Each member is pushed into a Redis sorted set referenced by a key which enables you to query those geospatial items efficiently and in an ordered manner at a later time. One of the best usages of this data structure is that you can easily query the distance between two geo-locations(members) using the GEODIST command introduced by Redis. This will be a detailed guide on the GEODIST command, syntax, and its use cases.
Redis uses the Haversine mathematical formula to calculate the distances for the geospatial indexes which assumes that the earth is a perfect sphere. We all know that the earth is not a perfect sphere. So, a 0.5% error can be introduced by the distance calculation. This can be ignored for applications like social media, nearby place finders, and etc. But for error-critical applications, this should be used with care.
The GEODIST Command
The GEODIST command is used to calculate the distance between two members stored at a given geospatial key. This command accepts two mandatory member parameters and a geospatial key(index) which points to a sorted set. The distance is returned in meters(m). Optionally, you can specify the unit as well. It supports kilometers, miles, and feet too.
The syntax of the GEODIST command is as follows:
It returns the distance as a double value. The value depends on the unit that you’ve specified. Whenever the command encounters non-existing or missing members, it returns NULL.
Use Case – Get the Distance Between Two Attractions
Let’s assume that a tourist company introduced a mobile application to find the details of attractions in a given country. The mobile application uses the Redis data store at its backend to store the details of attractions including their geospatial coordinates.
They have been using the Redis hashes to store the basic information related to the attractions. For the geolocation coordinate part, they are using Redis geospatial data structure.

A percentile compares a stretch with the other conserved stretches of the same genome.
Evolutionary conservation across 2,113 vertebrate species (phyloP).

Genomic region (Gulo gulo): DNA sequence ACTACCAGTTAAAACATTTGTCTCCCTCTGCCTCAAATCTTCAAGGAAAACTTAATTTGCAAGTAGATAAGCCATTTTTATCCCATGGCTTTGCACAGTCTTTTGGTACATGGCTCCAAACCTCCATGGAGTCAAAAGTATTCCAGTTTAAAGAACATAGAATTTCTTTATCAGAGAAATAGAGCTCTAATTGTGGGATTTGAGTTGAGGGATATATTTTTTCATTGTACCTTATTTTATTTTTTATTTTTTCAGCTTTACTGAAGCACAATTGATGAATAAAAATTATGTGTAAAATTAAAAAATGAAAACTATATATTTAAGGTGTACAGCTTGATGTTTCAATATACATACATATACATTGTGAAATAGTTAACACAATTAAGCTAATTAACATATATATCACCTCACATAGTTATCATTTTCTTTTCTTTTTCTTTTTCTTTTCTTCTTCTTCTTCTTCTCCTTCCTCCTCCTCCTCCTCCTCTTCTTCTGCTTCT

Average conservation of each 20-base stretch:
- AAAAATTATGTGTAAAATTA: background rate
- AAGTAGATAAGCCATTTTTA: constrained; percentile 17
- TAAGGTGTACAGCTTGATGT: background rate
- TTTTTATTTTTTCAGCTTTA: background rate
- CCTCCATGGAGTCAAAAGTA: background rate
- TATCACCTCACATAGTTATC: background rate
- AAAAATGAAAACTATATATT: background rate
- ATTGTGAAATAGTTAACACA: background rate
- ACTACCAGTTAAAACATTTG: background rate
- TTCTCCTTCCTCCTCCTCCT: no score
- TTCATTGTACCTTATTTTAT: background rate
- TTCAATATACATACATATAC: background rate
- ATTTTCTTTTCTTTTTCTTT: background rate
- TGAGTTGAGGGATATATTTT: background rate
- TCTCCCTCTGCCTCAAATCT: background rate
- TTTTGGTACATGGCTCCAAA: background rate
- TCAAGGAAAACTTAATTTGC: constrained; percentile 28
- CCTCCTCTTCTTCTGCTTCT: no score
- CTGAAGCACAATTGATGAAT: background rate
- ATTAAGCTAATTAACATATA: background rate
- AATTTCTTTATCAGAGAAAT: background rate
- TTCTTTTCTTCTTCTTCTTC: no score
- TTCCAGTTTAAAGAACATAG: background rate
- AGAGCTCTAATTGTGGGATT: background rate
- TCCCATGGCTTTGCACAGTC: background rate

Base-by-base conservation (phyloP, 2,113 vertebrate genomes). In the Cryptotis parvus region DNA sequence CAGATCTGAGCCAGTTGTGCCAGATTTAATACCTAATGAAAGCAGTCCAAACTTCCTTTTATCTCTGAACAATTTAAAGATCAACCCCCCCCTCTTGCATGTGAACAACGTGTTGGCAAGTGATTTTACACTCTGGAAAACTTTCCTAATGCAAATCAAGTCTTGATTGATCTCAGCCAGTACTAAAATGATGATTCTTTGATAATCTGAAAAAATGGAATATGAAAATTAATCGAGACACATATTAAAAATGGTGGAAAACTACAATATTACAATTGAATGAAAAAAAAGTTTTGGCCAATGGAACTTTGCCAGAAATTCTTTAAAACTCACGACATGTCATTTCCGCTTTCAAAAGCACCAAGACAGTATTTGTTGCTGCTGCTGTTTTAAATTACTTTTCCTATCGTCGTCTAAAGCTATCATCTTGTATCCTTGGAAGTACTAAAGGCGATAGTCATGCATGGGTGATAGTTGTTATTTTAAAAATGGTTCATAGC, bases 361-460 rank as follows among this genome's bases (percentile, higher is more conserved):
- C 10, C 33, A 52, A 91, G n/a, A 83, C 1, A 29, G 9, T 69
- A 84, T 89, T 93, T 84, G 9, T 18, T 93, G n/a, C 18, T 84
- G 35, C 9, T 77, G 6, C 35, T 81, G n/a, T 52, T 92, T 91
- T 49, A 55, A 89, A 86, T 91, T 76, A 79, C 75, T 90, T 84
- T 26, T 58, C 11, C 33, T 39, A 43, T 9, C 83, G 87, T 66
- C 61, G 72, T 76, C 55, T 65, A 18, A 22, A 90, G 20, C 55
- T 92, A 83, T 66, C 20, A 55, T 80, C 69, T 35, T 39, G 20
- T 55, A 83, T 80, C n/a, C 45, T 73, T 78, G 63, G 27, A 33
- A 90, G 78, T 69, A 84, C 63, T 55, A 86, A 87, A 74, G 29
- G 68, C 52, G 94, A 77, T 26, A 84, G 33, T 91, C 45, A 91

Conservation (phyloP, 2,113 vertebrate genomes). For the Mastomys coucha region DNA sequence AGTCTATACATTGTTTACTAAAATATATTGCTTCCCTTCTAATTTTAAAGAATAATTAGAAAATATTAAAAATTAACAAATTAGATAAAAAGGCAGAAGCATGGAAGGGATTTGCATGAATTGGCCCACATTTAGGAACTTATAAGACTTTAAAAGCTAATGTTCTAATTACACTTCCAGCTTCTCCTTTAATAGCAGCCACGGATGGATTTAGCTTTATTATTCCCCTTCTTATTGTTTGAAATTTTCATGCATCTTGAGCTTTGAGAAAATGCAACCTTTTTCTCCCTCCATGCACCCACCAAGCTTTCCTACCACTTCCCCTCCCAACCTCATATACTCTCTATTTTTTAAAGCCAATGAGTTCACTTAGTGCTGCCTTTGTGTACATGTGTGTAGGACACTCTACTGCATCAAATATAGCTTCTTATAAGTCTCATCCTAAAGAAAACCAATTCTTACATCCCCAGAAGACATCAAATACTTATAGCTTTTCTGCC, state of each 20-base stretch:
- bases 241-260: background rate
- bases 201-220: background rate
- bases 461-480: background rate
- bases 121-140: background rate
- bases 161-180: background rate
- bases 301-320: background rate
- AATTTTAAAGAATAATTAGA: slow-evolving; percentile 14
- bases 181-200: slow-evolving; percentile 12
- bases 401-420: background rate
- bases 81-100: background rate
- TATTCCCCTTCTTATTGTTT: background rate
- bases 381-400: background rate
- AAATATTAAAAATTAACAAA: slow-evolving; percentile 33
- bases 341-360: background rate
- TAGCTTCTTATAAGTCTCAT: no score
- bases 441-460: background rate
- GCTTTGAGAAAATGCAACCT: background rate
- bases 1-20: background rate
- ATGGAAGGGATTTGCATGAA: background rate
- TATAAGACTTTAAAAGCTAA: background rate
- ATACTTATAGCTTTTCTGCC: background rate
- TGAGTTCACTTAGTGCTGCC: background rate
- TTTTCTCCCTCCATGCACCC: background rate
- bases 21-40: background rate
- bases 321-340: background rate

Let’s create a new geospatial index that contains two members.
Now, the “lazy mountain” and “sabra river” members should be stored in a sorted set which is referenced by the key attractions:newyork.
Let’s use the GEODIST command to calculate the distance between the above two members. By default, it should return the distance in meters.
As you can see, we have specified the geospatial index as attractions:newyork. Next, we have the two members as strings.
As expected, the output is returned in meters. The double data type has been used to represent the distance.
Retrieve the Distance in Kilometers
It is possible to retrieve the above distance in kilometers as well. You just need to pass the optional argument ‘km’ as follows:
Retrieve the Distance in Miles
The ‘mi’ argument should be specified to calculate the distance between the given members in miles.
Retrieve the Distance in Feet
Whenever you need to know the number of feet from one member to another, just specify the unit as ‘ft’.
Whenever you specify non-existing members, the GEODIST command should return null. Let’s specify two non-existing members as follows:
If the specified key doesn’t exist, the command will return null.
In the above example, the attractions:washington key isn’t available. So, the output is NULL as shown in the following:
In summary, the Redis geospatial data type has been introduced to hold coordinates of geo-locations. As mentioned, the longitude and latitude values are stored for a given member. This is represented as a sorted set in the memory. Several commands are available to operate on geospatial data types. The GEODIST is one of the useful commands that operate on geospatial indexes to return the distance between specified members. As discussed in the introduction section, the distance is returned in meters by default. The GEODIST command accepts optional arguments to return the distance in other units as well such as kilometers, feet, and miles.